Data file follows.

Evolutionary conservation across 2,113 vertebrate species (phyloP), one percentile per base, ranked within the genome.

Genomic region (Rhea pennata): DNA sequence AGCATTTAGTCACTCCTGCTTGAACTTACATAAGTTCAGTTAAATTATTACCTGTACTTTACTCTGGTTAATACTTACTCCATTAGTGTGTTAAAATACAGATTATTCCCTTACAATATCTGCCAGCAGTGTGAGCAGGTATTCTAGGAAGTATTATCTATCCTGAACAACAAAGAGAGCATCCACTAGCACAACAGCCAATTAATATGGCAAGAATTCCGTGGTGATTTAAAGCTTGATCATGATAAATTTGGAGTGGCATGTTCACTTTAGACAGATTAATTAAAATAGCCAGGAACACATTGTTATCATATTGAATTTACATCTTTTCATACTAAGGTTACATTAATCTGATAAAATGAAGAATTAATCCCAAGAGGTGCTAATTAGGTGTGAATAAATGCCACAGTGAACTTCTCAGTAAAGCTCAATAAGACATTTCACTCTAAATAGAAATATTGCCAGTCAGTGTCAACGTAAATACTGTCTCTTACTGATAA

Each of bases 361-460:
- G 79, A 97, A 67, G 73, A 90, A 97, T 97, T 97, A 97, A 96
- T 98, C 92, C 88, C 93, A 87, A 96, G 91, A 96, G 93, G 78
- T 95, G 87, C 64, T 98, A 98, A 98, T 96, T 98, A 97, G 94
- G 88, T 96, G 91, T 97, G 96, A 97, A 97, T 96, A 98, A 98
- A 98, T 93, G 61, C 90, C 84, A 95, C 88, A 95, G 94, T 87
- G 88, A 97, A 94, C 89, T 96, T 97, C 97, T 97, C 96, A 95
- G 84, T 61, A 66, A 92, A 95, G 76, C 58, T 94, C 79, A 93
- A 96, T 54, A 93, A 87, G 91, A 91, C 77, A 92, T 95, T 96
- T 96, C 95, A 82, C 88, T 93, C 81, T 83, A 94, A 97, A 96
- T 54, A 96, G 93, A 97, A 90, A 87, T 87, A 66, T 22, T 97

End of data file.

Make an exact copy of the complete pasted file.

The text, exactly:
Evolutionary conservation across 2,113 vertebrate species (phyloP), one percentile per base, ranked within the genome.

Genomic region (Rhea pennata): DNA sequence AGCATTTAGTCACTCCTGCTTGAACTTACATAAGTTCAGTTAAATTATTACCTGTACTTTACTCTGGTTAATACTTACTCCATTAGTGTGTTAAAATACAGATTATTCCCTTACAATATCTGCCAGCAGTGTGAGCAGGTATTCTAGGAAGTATTATCTATCCTGAACAACAAAGAGAGCATCCACTAGCACAACAGCCAATTAATATGGCAAGAATTCCGTGGTGATTTAAAGCTTGATCATGATAAATTTGGAGTGGCATGTTCACTTTAGACAGATTAATTAAAATAGCCAGGAACACATTGTTATCATATTGAATTTACATCTTTTCATACTAAGGTTACATTAATCTGATAAAATGAAGAATTAATCCCAAGAGGTGCTAATTAGGTGTGAATAAATGCCACAGTGAACTTCTCAGTAAAGCTCAATAAGACATTTCACTCTAAATAGAAATATTGCCAGTCAGTGTCAACGTAAATACTGTCTCTTACTGATAA

Each of bases 361-460:
- G 79, A 97, A 67, G 73, A 90, A 97, T 97, T 97, A 97, A 96
- T 98, C 92, C 88, C 93, A 87, A 96, G 91, A 96, G 93, G 78
- T 95, G 87, C 64, T 98, A 98, A 98, T 96, T 98, A 97, G 94
- G 88, T 96, G 91, T 97, G 96, A 97, A 97, T 96, A 98, A 98
- A 98, T 93, G 61, C 90, C 84, A 95, C 88, A 95, G 94, T 87
- G 88, A 97, A 94, C 89, T 96, T 97, C 97, T 97, C 96, A 95
- G 84, T 61, A 66, A 92, A 95, G 76, C 58, T 94, C 79, A 93
- A 96, T 54, A 93, A 87, G 91, A 91, C 77, A 92, T 95, T 96
- T 96, C 95, A 82, C 88, T 93, C 81, T 83, A 94, A 97, A 96
- T 54, A 96, G 93, A 97, A 90, A 87, T 87, A 66, T 22, T 97